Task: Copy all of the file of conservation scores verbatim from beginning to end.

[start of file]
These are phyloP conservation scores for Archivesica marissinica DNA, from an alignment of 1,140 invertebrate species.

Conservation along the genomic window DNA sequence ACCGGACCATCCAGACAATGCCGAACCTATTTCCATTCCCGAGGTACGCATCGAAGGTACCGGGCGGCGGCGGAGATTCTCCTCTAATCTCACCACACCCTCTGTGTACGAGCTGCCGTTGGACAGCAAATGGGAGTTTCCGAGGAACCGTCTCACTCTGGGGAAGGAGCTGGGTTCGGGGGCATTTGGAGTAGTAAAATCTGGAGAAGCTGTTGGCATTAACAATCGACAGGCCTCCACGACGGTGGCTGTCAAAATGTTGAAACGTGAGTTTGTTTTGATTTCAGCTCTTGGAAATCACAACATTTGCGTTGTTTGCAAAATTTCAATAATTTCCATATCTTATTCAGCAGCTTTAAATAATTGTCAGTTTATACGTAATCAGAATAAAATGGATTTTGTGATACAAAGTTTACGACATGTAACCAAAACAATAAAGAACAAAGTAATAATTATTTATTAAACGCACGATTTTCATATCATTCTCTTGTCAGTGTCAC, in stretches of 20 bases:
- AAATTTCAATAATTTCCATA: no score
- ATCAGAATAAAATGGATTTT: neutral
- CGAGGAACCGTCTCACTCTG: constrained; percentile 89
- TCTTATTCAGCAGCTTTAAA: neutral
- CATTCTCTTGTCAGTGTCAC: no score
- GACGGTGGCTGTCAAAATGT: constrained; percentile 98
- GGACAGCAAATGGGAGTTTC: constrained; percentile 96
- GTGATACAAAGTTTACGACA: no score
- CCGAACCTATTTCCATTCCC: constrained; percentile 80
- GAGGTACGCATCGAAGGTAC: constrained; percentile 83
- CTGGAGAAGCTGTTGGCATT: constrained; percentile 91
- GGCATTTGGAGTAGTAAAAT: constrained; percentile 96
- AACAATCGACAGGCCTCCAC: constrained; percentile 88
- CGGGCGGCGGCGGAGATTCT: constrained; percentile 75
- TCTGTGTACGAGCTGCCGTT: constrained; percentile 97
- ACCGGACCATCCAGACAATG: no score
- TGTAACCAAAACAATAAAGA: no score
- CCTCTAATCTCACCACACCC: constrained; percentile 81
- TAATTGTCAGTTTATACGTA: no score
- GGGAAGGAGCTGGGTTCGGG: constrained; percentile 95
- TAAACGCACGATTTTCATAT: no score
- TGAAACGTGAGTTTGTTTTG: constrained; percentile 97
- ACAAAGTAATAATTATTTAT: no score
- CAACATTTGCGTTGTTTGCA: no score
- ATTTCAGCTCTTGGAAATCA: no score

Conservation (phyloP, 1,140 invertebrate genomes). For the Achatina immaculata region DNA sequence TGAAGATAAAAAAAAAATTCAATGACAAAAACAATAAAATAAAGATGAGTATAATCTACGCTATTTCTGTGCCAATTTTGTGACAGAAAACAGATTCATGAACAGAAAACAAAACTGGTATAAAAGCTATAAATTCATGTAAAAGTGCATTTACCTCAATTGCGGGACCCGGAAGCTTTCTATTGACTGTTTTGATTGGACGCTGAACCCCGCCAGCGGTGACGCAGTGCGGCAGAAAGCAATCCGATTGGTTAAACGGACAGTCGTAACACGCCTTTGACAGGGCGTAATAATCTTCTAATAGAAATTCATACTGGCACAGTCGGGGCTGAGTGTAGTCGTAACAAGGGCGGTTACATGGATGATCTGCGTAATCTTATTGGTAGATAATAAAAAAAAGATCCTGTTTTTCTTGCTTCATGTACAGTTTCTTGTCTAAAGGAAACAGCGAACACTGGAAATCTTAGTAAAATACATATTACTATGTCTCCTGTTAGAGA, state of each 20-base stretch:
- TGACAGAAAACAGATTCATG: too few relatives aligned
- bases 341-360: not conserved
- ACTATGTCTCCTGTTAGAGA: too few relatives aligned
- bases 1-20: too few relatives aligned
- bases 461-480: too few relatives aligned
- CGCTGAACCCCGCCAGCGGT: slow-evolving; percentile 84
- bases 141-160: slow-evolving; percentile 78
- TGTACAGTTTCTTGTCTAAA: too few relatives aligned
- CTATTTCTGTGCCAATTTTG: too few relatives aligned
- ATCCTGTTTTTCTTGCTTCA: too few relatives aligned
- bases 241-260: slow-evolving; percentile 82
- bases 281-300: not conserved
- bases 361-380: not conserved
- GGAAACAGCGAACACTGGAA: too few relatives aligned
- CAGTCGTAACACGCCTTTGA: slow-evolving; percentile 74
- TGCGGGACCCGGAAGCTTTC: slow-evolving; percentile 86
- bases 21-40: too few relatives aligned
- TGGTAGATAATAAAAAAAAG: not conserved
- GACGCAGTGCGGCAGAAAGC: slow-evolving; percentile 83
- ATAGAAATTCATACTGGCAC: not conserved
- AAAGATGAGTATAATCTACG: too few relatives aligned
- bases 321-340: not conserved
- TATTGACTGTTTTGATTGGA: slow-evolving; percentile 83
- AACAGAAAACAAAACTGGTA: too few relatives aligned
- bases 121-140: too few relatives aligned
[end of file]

These are phyloP conservation scores for Archivesica marissinica DNA, from an alignment of 1,140 invertebrate species.

Conservation along the genomic window DNA sequence ACCGGACCATCCAGACAATGCCGAACCTATTTCCATTCCCGAGGTACGCATCGAAGGTACCGGGCGGCGGCGGAGATTCTCCTCTAATCTCACCACACCCTCTGTGTACGAGCTGCCGTTGGACAGCAAATGGGAGTTTCCGAGGAACCGTCTCACTCTGGGGAAGGAGCTGGGTTCGGGGGCATTTGGAGTAGTAAAATCTGGAGAAGCTGTTGGCATTAACAATCGACAGGCCTCCACGACGGTGGCTGTCAAAATGTTGAAACGTGAGTTTGTTTTGATTTCAGCTCTTGGAAATCACAACATTTGCGTTGTTTGCAAAATTTCAATAATTTCCATATCTTATTCAGCAGCTTTAAATAATTGTCAGTTTATACGTAATCAGAATAAAATGGATTTTGTGATACAAAGTTTACGACATGTAACCAAAACAATAAAGAACAAAGTAATAATTATTTATTAAACGCACGATTTTCATATCATTCTCTTGTCAGTGTCAC, in stretches of 20 bases:
- AAATTTCAATAATTTCCATA: no score
- ATCAGAATAAAATGGATTTT: neutral
- CGAGGAACCGTCTCACTCTG: constrained; percentile 89
- TCTTATTCAGCAGCTTTAAA: neutral
- CATTCTCTTGTCAGTGTCAC: no score
- GACGGTGGCTGTCAAAATGT: constrained; percentile 98
- GGACAGCAAATGGGAGTTTC: constrained; percentile 96
- GTGATACAAAGTTTACGACA: no score
- CCGAACCTATTTCCATTCCC: constrained; percentile 80
- GAGGTACGCATCGAAGGTAC: constrained; percentile 83
- CTGGAGAAGCTGTTGGCATT: constrained; percentile 91
- GGCATTTGGAGTAGTAAAAT: constrained; percentile 96
- AACAATCGACAGGCCTCCAC: constrained; percentile 88
- CGGGCGGCGGCGGAGATTCT: constrained; percentile 75
- TCTGTGTACGAGCTGCCGTT: constrained; percentile 97
- ACCGGACCATCCAGACAATG: no score
- TGTAACCAAAACAATAAAGA: no score
- CCTCTAATCTCACCACACCC: constrained; percentile 81
- TAATTGTCAGTTTATACGTA: no score
- GGGAAGGAGCTGGGTTCGGG: constrained; percentile 95
- TAAACGCACGATTTTCATAT: no score
- TGAAACGTGAGTTTGTTTTG: constrained; percentile 97
- ACAAAGTAATAATTATTTAT: no score
- CAACATTTGCGTTGTTTGCA: no score
- ATTTCAGCTCTTGGAAATCA: no score

Conservation (phyloP, 1,140 invertebrate genomes). For the Achatina immaculata region DNA sequence TGAAGATAAAAAAAAAATTCAATGACAAAAACAATAAAATAAAGATGAGTATAATCTACGCTATTTCTGTGCCAATTTTGTGACAGAAAACAGATTCATGAACAGAAAACAAAACTGGTATAAAAGCTATAAATTCATGTAAAAGTGCATTTACCTCAATTGCGGGACCCGGAAGCTTTCTATTGACTGTTTTGATTGGACGCTGAACCCCGCCAGCGGTGACGCAGTGCGGCAGAAAGCAATCCGATTGGTTAAACGGACAGTCGTAACACGCCTTTGACAGGGCGTAATAATCTTCTAATAGAAATTCATACTGGCACAGTCGGGGCTGAGTGTAGTCGTAACAAGGGCGGTTACATGGATGATCTGCGTAATCTTATTGGTAGATAATAAAAAAAAGATCCTGTTTTTCTTGCTTCATGTACAGTTTCTTGTCTAAAGGAAACAGCGAACACTGGAAATCTTAGTAAAATACATATTACTATGTCTCCTGTTAGAGA, state of each 20-base stretch:
- TGACAGAAAACAGATTCATG: too few relatives aligned
- bases 341-360: not conserved
- ACTATGTCTCCTGTTAGAGA: too few relatives aligned
- bases 1-20: too few relatives aligned
- bases 461-480: too few relatives aligned
- CGCTGAACCCCGCCAGCGGT: slow-evolving; percentile 84
- bases 141-160: slow-evolving; percentile 78
- TGTACAGTTTCTTGTCTAAA: too few relatives aligned
- CTATTTCTGTGCCAATTTTG: too few relatives aligned
- ATCCTGTTTTTCTTGCTTCA: too few relatives aligned
- bases 241-260: slow-evolving; percentile 82
- bases 281-300: not conserved
- bases 361-380: not conserved
- GGAAACAGCGAACACTGGAA: too few relatives aligned
- CAGTCGTAACACGCCTTTGA: slow-evolving; percentile 74
- TGCGGGACCCGGAAGCTTTC: slow-evolving; percentile 86
- bases 21-40: too few relatives aligned
- TGGTAGATAATAAAAAAAAG: not conserved
- GACGCAGTGCGGCAGAAAGC: slow-evolving; percentile 83
- ATAGAAATTCATACTGGCAC: not conserved
- AAAGATGAGTATAATCTACG: too few relatives aligned
- bases 321-340: not conserved
- TATTGACTGTTTTGATTGGA: slow-evolving; percentile 83
- AACAGAAAACAAAACTGGTA: too few relatives aligned
- bases 121-140: too few relatives aligned